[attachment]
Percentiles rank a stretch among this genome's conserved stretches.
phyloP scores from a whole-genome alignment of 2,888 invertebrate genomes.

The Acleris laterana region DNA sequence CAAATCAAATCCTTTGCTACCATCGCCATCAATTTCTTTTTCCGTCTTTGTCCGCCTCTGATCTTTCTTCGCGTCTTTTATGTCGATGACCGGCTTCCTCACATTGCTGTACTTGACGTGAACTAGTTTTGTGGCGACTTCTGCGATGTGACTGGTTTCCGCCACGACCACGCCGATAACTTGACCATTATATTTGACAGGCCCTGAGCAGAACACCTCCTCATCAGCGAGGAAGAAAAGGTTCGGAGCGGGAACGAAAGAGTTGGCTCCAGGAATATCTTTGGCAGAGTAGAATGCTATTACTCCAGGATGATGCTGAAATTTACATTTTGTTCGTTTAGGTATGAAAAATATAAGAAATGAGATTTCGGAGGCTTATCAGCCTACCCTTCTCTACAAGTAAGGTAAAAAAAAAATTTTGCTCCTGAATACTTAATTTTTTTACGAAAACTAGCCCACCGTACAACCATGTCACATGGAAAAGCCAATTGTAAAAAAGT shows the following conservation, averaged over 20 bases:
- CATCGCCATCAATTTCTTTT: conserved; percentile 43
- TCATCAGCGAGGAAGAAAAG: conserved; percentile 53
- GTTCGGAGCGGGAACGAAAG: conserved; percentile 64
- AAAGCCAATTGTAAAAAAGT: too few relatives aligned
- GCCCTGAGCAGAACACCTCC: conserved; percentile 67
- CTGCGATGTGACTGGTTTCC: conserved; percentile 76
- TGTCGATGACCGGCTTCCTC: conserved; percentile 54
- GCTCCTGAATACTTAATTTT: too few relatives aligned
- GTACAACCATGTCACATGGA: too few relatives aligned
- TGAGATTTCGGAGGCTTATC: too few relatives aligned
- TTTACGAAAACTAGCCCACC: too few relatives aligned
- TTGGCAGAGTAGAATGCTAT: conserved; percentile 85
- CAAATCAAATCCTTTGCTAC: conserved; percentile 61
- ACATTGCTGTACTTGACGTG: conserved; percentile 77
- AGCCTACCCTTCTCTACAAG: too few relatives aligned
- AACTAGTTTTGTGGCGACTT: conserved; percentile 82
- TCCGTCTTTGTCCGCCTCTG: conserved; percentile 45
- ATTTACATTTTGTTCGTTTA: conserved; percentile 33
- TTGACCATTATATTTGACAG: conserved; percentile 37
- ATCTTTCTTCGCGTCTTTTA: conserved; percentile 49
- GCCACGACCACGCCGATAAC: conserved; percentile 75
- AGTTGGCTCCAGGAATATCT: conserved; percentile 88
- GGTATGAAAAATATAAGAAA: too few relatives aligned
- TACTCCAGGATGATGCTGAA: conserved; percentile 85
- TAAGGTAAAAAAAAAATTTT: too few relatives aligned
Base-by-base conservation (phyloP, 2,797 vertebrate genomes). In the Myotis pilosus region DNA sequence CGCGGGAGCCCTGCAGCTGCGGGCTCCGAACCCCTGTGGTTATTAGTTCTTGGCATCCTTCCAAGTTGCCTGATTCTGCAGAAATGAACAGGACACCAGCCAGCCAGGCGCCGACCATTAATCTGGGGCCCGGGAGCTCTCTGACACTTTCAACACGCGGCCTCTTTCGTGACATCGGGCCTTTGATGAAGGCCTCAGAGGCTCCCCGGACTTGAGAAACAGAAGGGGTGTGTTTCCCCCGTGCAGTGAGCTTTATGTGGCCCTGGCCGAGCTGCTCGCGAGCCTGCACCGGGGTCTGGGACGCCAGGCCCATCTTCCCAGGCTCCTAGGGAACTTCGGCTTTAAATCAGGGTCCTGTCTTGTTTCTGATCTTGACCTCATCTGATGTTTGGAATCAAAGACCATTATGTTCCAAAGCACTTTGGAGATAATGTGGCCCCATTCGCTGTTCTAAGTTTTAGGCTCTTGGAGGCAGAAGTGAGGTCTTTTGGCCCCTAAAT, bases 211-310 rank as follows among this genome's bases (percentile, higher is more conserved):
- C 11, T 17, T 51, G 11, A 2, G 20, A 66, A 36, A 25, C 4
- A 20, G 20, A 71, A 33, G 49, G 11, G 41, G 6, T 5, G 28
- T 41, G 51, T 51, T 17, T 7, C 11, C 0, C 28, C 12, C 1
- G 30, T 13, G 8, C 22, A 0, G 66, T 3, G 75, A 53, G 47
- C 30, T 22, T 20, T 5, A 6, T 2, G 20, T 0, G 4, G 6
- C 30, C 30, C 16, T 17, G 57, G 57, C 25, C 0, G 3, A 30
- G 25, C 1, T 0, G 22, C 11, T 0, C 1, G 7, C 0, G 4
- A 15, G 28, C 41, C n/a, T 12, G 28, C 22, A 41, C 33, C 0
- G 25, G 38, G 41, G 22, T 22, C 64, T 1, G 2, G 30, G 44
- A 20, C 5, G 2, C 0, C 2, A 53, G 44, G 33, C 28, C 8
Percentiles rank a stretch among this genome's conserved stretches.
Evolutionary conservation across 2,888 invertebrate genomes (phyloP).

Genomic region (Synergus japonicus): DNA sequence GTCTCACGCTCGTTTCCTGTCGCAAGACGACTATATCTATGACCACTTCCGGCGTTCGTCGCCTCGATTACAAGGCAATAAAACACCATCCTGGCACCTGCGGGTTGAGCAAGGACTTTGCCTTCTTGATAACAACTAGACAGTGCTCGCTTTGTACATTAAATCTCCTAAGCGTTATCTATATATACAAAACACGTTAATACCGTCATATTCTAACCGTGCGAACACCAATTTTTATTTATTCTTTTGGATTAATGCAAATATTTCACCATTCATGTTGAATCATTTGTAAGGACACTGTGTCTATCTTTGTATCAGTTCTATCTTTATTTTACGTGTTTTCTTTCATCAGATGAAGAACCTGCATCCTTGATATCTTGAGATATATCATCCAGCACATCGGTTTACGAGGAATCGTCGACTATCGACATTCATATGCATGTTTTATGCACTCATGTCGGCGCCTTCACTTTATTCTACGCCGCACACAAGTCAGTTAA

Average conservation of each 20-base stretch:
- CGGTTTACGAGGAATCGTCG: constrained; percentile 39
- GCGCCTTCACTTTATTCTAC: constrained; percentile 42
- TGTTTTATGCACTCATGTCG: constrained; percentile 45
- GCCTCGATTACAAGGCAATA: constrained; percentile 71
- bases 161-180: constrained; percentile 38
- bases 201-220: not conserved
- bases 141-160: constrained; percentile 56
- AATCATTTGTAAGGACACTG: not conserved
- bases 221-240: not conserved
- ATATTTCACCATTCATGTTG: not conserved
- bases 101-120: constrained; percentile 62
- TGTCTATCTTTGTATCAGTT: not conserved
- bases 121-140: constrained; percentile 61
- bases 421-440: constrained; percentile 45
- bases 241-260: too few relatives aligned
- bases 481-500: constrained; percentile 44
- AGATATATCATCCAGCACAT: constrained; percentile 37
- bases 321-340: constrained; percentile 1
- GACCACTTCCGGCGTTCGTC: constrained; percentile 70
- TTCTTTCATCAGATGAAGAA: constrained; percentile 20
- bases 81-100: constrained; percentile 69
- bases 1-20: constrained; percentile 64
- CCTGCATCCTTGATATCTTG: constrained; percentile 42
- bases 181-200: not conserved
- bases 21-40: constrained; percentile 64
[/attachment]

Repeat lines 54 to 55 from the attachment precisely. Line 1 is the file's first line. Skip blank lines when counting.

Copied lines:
- bases 101-120: constrained; percentile 62
- TGTCTATCTTTGTATCAGTT: not conserved